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Good South African citrus harvest, but challenging logistics

Good South African citrus harvest, but challenging logistics

 

April marks the start of the 2020 citrus season in South Africa, which will no doubt be disrupted by the COVID-19 pandemic. Ports are reported to be operating at low levels, but packing of all fresh produce out of the country has so far continued uninterrupted, with farms and packing houses endeavouring to safeguard the working environment of over 120,000 workers.

South Korea is a large importer of South African citrus at this time of year, but as inspectors cannot inspect citrus imports due to quarantine regulations, the prediction is that South Korean customers will extend purchases of Star Ruby from the US. There are similar concerns regarding exports to the EU, which will mean diverting volumes to China.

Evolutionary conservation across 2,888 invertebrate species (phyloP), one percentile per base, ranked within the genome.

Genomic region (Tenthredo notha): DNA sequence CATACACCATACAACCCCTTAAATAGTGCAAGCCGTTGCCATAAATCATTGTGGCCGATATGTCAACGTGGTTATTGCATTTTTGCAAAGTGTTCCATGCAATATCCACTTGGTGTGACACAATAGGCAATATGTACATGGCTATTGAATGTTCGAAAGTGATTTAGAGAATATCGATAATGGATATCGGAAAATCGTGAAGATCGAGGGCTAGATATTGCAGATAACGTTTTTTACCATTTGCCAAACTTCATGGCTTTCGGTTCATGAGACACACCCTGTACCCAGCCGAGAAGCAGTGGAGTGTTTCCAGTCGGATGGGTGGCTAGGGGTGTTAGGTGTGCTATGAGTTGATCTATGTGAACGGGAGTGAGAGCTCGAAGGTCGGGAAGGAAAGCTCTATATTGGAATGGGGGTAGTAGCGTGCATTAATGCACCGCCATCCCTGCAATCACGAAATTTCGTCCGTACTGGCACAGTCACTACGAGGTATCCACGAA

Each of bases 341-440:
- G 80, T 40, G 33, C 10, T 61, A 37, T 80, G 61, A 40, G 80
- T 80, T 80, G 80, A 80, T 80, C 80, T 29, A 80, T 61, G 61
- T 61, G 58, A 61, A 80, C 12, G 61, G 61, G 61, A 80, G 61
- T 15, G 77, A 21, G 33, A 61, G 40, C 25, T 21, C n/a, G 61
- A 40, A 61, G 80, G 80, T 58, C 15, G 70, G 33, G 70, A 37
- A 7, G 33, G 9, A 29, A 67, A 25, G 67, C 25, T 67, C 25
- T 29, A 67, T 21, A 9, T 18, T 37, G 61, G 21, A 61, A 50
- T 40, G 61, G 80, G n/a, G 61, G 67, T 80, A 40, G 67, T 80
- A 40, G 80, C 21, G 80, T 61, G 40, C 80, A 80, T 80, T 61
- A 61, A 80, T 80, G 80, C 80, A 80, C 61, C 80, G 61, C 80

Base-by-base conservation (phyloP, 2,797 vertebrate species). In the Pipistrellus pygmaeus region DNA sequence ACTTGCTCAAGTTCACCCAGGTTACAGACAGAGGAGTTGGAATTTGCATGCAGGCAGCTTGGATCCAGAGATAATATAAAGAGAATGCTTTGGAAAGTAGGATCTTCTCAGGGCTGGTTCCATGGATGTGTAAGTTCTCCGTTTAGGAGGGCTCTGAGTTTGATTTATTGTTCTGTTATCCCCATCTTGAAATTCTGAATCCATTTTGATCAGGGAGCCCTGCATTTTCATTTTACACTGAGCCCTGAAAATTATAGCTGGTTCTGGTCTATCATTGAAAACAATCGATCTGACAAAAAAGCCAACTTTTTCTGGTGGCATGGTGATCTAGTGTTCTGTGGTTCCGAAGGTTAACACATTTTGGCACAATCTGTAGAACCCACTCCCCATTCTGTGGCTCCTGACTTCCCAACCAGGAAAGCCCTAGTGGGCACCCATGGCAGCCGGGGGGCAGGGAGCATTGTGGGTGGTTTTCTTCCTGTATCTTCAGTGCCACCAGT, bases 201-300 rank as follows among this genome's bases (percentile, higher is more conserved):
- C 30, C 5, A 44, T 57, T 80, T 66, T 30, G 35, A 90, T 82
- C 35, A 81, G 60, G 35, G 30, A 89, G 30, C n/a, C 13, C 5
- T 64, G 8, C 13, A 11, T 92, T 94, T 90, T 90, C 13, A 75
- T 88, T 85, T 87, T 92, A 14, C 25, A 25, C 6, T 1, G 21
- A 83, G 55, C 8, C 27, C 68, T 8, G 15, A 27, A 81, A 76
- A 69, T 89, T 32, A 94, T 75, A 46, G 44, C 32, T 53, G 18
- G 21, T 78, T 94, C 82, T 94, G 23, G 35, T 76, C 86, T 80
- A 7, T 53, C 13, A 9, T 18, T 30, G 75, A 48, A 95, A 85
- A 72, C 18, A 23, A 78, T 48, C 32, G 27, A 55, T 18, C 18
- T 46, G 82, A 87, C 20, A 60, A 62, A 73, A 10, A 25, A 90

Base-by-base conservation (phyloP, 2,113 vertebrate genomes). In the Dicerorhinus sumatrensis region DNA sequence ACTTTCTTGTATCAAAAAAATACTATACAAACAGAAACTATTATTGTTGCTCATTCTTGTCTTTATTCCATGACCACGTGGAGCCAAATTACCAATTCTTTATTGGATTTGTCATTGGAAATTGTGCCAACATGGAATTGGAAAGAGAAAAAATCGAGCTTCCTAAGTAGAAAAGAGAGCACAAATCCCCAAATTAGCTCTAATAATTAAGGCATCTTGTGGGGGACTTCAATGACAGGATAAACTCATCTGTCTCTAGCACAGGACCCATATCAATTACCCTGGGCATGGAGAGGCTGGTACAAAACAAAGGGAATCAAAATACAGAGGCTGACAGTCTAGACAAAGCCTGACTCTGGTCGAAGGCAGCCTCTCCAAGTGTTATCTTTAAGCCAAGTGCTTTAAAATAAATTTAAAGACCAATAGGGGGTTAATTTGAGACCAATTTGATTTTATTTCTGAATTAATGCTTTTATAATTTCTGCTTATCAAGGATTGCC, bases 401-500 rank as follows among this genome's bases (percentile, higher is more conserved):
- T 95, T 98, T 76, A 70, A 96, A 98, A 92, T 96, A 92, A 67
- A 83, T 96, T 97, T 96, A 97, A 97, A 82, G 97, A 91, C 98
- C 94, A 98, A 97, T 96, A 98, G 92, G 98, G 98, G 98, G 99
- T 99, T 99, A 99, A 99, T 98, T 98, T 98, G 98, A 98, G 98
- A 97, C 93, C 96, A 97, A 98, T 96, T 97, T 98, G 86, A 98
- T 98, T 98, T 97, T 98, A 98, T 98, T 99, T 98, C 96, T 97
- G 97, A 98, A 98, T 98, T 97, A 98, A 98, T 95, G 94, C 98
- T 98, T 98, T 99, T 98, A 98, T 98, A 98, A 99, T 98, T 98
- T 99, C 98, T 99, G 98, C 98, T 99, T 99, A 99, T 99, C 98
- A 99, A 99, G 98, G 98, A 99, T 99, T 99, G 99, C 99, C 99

The season started with lemons and soft citrus, with overall quality reported to be excellent. While a bumper harvest is not forecast, the season is certainly going to be an improvement on last year’s, which ended with around 126.7 million cartons, according to data published by www.vanguardteam.com. This season’s crop is projected to reach 143.3 million cartons due to the favourable growing conditions and many new plantings.

This season’s lemon crop is expected to total around 26.4 million cartons, up from last year’s 22 million cartons. As the trees are relatively young, the output is expected to almost double in the next five years. The Middle East received 64% of South Africa’s lemons, followed by Russia (15%), and Southeast Asia (12%).